9 Quick Tips About npm

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Inspired by the now-outdated post 10 Cool Things You Probably Didn’t Realize npm Could Do from Isaacs, the creator of npm, I set out to give you a few more tips on how to take advantage of this ridiculously well executed package manager.


23-12-13 Update: Now with an extra bonus tip

Manage node and npm versions easily

Using nvm, you won’t ever have any versioning or sudo issues with npm again. I can’t recommend this highly enough!

curl https://raw.github.com/creationix/nvm/master/install.sh | sh

Reload your terminal, and then start by installing some other version.

nvm install 0.10.22
nvm alias default 0.10.22

Switching to another version is also really easy, and you can copy modules over when you upgrade, with nvm copy-packages <previous-version>.

Use modules directly from the source

Rather than installing a package every time it gets updated, you can use the npm link command. This command will create a symbolic link which you can later consume with npm link <pkg>.

As an example, have the following illustrative shell session.

git clone https://github.com/bevacqua/grunt-ec2.git
cd grunt-ec2
npm link
cd ../site
npm link grunt-ec2
grunt ec2_deploy:production

If you make any changes to grunt-ec2 in your local version, they will have an immediate effect on the package installed in site, as well. This one is also very useful if you’re a package author, as you can quickly test your package in a real usage scenario without having to publish it to npm first.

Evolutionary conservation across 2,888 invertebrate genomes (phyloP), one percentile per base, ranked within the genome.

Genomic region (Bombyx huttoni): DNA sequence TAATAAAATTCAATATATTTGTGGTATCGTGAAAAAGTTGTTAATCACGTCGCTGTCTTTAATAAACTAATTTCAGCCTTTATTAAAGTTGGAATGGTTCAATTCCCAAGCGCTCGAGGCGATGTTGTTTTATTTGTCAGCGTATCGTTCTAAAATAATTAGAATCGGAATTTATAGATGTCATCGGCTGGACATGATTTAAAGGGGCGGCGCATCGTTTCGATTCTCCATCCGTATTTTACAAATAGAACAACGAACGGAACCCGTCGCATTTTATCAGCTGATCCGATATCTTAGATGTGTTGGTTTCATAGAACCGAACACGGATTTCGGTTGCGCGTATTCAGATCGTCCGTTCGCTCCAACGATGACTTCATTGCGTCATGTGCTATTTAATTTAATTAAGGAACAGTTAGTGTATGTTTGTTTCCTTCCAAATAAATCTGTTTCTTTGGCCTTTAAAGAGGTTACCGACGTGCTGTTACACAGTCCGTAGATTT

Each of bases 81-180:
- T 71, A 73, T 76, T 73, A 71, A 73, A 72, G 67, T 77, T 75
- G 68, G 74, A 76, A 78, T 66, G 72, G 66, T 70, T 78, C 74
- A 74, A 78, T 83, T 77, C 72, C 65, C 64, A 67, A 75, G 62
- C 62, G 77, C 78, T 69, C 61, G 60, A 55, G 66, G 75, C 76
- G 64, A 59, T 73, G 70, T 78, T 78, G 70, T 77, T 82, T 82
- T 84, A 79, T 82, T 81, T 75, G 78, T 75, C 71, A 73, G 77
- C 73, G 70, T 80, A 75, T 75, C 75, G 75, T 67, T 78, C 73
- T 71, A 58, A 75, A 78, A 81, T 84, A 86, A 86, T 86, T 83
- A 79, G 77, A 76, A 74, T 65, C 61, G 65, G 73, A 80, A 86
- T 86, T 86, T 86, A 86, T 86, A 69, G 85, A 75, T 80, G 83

npm init in style

This one is rather straightforward. You can set some values in npm's configuration, and then using npm init will use them when creating a package.json file.

# add author info to npm
npm set init.author.name "$NAME"
npm set init.author.email "$EMAIL"
npm set init.author.url "$SITE"
npm init

Update any package to latest version

Firstly, you can get the currently installed version of a package by executing:

npm view <pkg> version

If you set the version of a few modules in package.json to *, then running npm update --save will update all those modules to the latest stable version, and since we’ve used the --save flag, the version numbers will get persisted (overwriting the stars). This is most useful in recently started projects, but should be treated carefully in solutions which are already in production, as authors might break between updates.

Clean the npm cache

If you’re having any issues with an npm package, you might have to remove it from the npm cache before attempting to install it again.

npm clean <pkg>
npm install <pkg>

Publish npm modules faster!

You can do that using an optimized npm publish created by dominictarr.

npm i -g npm-atomic-publish

Save time, use shortcuts

  • Rather than npm install, use npm i.
  • npm uninstall becomes npm r
  • Save packages directly in one step with npm i --save <pkg>
  • For devDependencies, do npm i --save-dev <pkg>

Bump package version with npm!

Just do npm version <v>! It’ll even commit and tag for you, if you’re in the context of a git repository.

npm version 2.1.0
npm publish

Use Browserify to get Common.JS in browser-land!